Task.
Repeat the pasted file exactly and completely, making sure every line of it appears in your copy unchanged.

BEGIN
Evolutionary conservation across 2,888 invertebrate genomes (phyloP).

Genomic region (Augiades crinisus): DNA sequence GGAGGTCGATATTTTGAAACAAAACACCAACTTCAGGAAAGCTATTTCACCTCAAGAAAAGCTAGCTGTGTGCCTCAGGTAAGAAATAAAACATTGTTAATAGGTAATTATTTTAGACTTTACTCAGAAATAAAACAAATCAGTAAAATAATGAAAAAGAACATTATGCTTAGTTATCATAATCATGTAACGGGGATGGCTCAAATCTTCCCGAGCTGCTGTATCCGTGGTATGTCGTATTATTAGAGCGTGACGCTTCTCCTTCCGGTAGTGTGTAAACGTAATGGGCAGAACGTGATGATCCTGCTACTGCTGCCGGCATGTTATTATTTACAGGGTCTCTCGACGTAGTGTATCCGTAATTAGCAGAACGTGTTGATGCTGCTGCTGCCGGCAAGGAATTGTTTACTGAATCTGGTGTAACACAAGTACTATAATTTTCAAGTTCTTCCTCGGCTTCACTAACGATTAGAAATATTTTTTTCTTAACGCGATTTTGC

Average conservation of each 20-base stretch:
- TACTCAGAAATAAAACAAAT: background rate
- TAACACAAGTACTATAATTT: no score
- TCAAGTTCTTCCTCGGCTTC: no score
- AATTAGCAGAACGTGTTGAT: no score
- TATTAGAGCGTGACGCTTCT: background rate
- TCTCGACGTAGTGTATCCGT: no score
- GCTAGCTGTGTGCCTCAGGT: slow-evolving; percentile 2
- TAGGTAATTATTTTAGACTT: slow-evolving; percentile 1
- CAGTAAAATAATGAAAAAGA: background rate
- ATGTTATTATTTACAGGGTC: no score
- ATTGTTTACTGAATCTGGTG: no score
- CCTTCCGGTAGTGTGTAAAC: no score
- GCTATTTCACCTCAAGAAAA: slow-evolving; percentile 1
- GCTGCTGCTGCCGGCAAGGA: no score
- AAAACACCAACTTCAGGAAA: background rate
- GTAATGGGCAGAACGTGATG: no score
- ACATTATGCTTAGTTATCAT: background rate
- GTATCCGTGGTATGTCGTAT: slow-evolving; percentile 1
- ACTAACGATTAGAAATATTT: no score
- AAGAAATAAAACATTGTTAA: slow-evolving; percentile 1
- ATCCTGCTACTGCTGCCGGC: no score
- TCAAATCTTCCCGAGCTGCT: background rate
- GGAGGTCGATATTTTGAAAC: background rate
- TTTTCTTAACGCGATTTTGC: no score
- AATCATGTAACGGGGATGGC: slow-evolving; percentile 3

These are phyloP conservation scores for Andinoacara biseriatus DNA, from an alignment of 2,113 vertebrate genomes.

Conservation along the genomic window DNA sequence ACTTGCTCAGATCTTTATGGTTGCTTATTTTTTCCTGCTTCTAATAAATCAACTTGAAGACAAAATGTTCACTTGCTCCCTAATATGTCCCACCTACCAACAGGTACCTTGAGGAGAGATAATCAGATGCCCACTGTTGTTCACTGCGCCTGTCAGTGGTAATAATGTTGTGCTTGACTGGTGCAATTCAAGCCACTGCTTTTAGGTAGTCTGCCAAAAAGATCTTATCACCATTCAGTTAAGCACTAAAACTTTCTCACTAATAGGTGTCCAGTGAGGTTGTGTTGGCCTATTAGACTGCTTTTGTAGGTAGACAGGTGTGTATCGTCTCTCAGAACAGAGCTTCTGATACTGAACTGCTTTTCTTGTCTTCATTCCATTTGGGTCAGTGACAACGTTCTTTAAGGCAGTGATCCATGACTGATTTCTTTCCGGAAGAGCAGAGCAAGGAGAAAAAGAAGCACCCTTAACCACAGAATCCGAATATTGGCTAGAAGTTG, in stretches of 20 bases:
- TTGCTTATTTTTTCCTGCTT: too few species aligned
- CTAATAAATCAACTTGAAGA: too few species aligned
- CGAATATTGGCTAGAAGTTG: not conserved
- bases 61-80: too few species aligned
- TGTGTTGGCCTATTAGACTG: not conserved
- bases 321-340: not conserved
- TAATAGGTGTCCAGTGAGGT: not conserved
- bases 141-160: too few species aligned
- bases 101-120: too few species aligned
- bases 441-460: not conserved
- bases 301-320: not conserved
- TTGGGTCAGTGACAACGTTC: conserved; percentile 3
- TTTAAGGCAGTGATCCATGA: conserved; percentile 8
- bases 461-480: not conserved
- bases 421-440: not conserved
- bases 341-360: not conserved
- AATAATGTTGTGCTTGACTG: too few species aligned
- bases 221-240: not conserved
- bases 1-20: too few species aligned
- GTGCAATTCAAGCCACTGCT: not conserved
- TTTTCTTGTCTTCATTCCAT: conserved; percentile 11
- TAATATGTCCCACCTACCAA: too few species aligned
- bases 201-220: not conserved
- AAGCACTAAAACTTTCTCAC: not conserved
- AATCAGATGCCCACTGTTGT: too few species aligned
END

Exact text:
Evolutionary conservation across 2,888 invertebrate genomes (phyloP).

Genomic region (Augiades crinisus): DNA sequence GGAGGTCGATATTTTGAAACAAAACACCAACTTCAGGAAAGCTATTTCACCTCAAGAAAAGCTAGCTGTGTGCCTCAGGTAAGAAATAAAACATTGTTAATAGGTAATTATTTTAGACTTTACTCAGAAATAAAACAAATCAGTAAAATAATGAAAAAGAACATTATGCTTAGTTATCATAATCATGTAACGGGGATGGCTCAAATCTTCCCGAGCTGCTGTATCCGTGGTATGTCGTATTATTAGAGCGTGACGCTTCTCCTTCCGGTAGTGTGTAAACGTAATGGGCAGAACGTGATGATCCTGCTACTGCTGCCGGCATGTTATTATTTACAGGGTCTCTCGACGTAGTGTATCCGTAATTAGCAGAACGTGTTGATGCTGCTGCTGCCGGCAAGGAATTGTTTACTGAATCTGGTGTAACACAAGTACTATAATTTTCAAGTTCTTCCTCGGCTTCACTAACGATTAGAAATATTTTTTTCTTAACGCGATTTTGC

Average conservation of each 20-base stretch:
- TACTCAGAAATAAAACAAAT: background rate
- TAACACAAGTACTATAATTT: no score
- TCAAGTTCTTCCTCGGCTTC: no score
- AATTAGCAGAACGTGTTGAT: no score
- TATTAGAGCGTGACGCTTCT: background rate
- TCTCGACGTAGTGTATCCGT: no score
- GCTAGCTGTGTGCCTCAGGT: slow-evolving; percentile 2
- TAGGTAATTATTTTAGACTT: slow-evolving; percentile 1
- CAGTAAAATAATGAAAAAGA: background rate
- ATGTTATTATTTACAGGGTC: no score
- ATTGTTTACTGAATCTGGTG: no score
- CCTTCCGGTAGTGTGTAAAC: no score
- GCTATTTCACCTCAAGAAAA: slow-evolving; percentile 1
- GCTGCTGCTGCCGGCAAGGA: no score
- AAAACACCAACTTCAGGAAA: background rate
- GTAATGGGCAGAACGTGATG: no score
- ACATTATGCTTAGTTATCAT: background rate
- GTATCCGTGGTATGTCGTAT: slow-evolving; percentile 1
- ACTAACGATTAGAAATATTT: no score
- AAGAAATAAAACATTGTTAA: slow-evolving; percentile 1
- ATCCTGCTACTGCTGCCGGC: no score
- TCAAATCTTCCCGAGCTGCT: background rate
- GGAGGTCGATATTTTGAAAC: background rate
- TTTTCTTAACGCGATTTTGC: no score
- AATCATGTAACGGGGATGGC: slow-evolving; percentile 3

These are phyloP conservation scores for Andinoacara biseriatus DNA, from an alignment of 2,113 vertebrate genomes.

Conservation along the genomic window DNA sequence ACTTGCTCAGATCTTTATGGTTGCTTATTTTTTCCTGCTTCTAATAAATCAACTTGAAGACAAAATGTTCACTTGCTCCCTAATATGTCCCACCTACCAACAGGTACCTTGAGGAGAGATAATCAGATGCCCACTGTTGTTCACTGCGCCTGTCAGTGGTAATAATGTTGTGCTTGACTGGTGCAATTCAAGCCACTGCTTTTAGGTAGTCTGCCAAAAAGATCTTATCACCATTCAGTTAAGCACTAAAACTTTCTCACTAATAGGTGTCCAGTGAGGTTGTGTTGGCCTATTAGACTGCTTTTGTAGGTAGACAGGTGTGTATCGTCTCTCAGAACAGAGCTTCTGATACTGAACTGCTTTTCTTGTCTTCATTCCATTTGGGTCAGTGACAACGTTCTTTAAGGCAGTGATCCATGACTGATTTCTTTCCGGAAGAGCAGAGCAAGGAGAAAAAGAAGCACCCTTAACCACAGAATCCGAATATTGGCTAGAAGTTG, in stretches of 20 bases:
- TTGCTTATTTTTTCCTGCTT: too few species aligned
- CTAATAAATCAACTTGAAGA: too few species aligned
- CGAATATTGGCTAGAAGTTG: not conserved
- bases 61-80: too few species aligned
- TGTGTTGGCCTATTAGACTG: not conserved
- bases 321-340: not conserved
- TAATAGGTGTCCAGTGAGGT: not conserved
- bases 141-160: too few species aligned
- bases 101-120: too few species aligned
- bases 441-460: not conserved
- bases 301-320: not conserved
- TTGGGTCAGTGACAACGTTC: conserved; percentile 3
- TTTAAGGCAGTGATCCATGA: conserved; percentile 8
- bases 461-480: not conserved
- bases 421-440: not conserved
- bases 341-360: not conserved
- AATAATGTTGTGCTTGACTG: too few species aligned
- bases 221-240: not conserved
- bases 1-20: too few species aligned
- GTGCAATTCAAGCCACTGCT: not conserved
- TTTTCTTGTCTTCATTCCAT: conserved; percentile 11
- TAATATGTCCCACCTACCAA: too few species aligned
- bases 201-220: not conserved
- AAGCACTAAAACTTTCTCAC: not conserved
- AATCAGATGCCCACTGTTGT: too few species aligned